How much light fade-off of enlarger is reasonable.

Discussion in 'Darkroom Developing and Printing' started by Steven Woody, Jan 9, 2007.

  1. Steven Woody

    Steven Woody Guest

    i am not sure whether my fade-off is really a fade-off. the enlarger
    is an Omega D5XL, it's a color header enlarger which got a soften-box (
    light multipler ) soften the light from bulb before pass them to lens.
    yesterday, i projected and focused a 8x8 inch image on the baseboard
    from a 6x6 negative, after removing the negative i tried to meter the
    light strength on the baseboard. i used a Sekonic 508 meter ( yes,
    it's not a enlarger meter, but i'd not get one ), to meter it's
    center/corners and found the corners get some fade-off, which is about
    0.2ev-0.5ev less than the center.

    is it normal?

    -
    thanks.
     
    Steven Woody, Jan 9, 2007
    #1
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  2. Aside from your rather bizarre speech to typing syndrome-yes it is.

    Falling off for now.
    Best regards.
     
    Little Green Eyed Dragon, Jan 9, 2007
    #2
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  3. Steven Woody

    dan.c.quinn Guest

    The 2 1/4 square carrier in a 4x5 enlarger? Down 0.2 to 0.5
    EV center to corners. That is very bad, intolerable. Something
    is wrong some where. Bad even with 4x5 center to corner. Dan
     
    dan.c.quinn, Jan 9, 2007
    #3
  4. Steven Woody

    Steven Woody Guest

    sorry, i am not a native speake :) the below reply said it is bad but
    you said it is normal. which one is right?
     
    Steven Woody, Jan 9, 2007
    #4
  5. Steven Woody a écrit :
    Sensors are very sensible to the angle of the light that reaches them.
    With a wide angle, the same light intensity will appear much lower than
    it really is.
    So, if you did the measure while keeping the cell flat on the enlarger
    base, most of the difference could just come from this measure error.
    When measuring in the corners of the image, you have to turn the cell
    so it remains perpendicular to the light.

    Sensitive emulsions, like films and papers, are much less prone to this
    phenomenon and thus will not show so much difference.
    To put in evidence how much your enlarger is really affected by the
    light fall-off, then, just use plain paper, no negative in the carrier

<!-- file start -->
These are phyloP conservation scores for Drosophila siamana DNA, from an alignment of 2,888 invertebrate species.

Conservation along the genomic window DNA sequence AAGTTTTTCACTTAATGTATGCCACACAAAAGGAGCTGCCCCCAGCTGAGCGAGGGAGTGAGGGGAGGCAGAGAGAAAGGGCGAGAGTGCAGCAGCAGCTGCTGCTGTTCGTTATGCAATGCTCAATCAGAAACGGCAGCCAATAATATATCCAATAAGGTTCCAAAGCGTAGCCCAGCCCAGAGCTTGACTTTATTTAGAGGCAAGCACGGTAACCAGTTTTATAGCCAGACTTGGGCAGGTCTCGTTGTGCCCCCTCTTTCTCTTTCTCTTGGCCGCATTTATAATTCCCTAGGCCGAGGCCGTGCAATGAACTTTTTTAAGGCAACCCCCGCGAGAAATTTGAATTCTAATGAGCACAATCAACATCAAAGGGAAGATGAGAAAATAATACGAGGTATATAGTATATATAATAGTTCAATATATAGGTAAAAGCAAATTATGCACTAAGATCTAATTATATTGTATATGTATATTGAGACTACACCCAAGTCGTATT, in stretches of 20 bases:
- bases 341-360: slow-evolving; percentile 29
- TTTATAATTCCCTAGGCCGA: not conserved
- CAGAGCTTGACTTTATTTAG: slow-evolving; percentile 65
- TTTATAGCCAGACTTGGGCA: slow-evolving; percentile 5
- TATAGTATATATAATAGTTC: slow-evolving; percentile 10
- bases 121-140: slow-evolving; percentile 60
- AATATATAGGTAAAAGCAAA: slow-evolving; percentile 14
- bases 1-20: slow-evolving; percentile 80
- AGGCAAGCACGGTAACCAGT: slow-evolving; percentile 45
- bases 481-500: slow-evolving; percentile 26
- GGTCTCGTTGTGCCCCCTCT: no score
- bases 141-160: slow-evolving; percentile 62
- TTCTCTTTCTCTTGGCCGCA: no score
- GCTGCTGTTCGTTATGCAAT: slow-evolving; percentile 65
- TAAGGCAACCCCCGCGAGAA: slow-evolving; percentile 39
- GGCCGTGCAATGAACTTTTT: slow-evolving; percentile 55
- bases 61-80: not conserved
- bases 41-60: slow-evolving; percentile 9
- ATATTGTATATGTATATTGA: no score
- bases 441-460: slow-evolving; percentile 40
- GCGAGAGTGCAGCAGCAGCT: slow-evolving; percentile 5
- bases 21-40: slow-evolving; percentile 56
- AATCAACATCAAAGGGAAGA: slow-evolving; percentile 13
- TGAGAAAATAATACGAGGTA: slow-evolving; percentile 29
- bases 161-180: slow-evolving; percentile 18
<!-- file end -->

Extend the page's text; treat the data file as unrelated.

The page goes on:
and adapt exposure to obtain a mid-grey.
    A hard paper grade will show the effect the most, the softer the less.

    Claudio Bonavolta
    http://www.bonavolta.ch
     
    Claudio Bonavolta, Jan 9, 2007
    #5
  6. Steven Woody

    John Guest

    And if you get really picky (who me ? !) take the print, hopefully a
    nice medium gray, to a lab and have them run a densitometer over it.
    Should take them about 30 seconds to map the corners and middle.

    You might also consider trying a different aperture. Some lenses cause
    more falloff than others.

    ==
    John S. Douglas
    Photographer & Webmaster
    Legacy-photo.com - Xs750.net
     
    John, Jan 9, 2007
    #6
  7. Steven Woody

    John Guest

    It is and it's common and it's bad.

    ==
    John S. Douglas
    Photographer & Webmaster
    Legacy-photo.com - Xs750.net
     
    John, Jan 9, 2007
    #7
  8. It's not great, it's not terrible.

    FWIW: the intensity map of a Beseler 45 condenser, 150 Rodagon,
    f11, 4x5 carrier:

    8.97 9.08 8.98

    9.12 9.43 9.15

    9.04 9.22 9.04

    Numbers are DA EV's - in stops. Again, outstandingly
    mediocre.

    When you measure be sure to close down the lens - wide
    open any lens's fall off is bad.

    I know this guy, he can get them for you wholesale,
    straight from the factory.
    Depends on the sensor. Spotmeters tend read low
    off-axis... Spherical integrators don't have fall
    off, or sure aren't supposed to have fall-off.
    It depends what you are measuring. If it is light
    from a bulb then the sensor, if angle sensitive, should
    point to the source.

    If you are measuring the light as it will affect the
    paper the sensor needs to be in the same plane as the
    paper. So a flat detector laying just where the paper
    will be is the correct measuring instrument.

    There is often a slight light direction sensitivity,
    this is lessened if you measure with the sensor oriented
    radially. For most purposes it doesn't matter.
    The best and cheapest test: if it looks OK, it's OK.
     
    Nicholas O. Lindan, Jan 9, 2007
    #8
  9. Steven Woody

    Steven Woody Guest

    thanks for your answer and advice. i will redo the test in this
    weekend according what you adviced and report the result back here.

    -
    woody
     
    Steven Woody, Jan 10, 2007
    #9
  10. Steven Woody

    JJ Guest

    That's not the way to measure the outcome. Make a print with a clear
    negative with a mark in the center upon which to focus, with the lens
    wide open. Then at your typical stop (two down). Then judge.
     
    JJ, Jan 12, 2007
    #10
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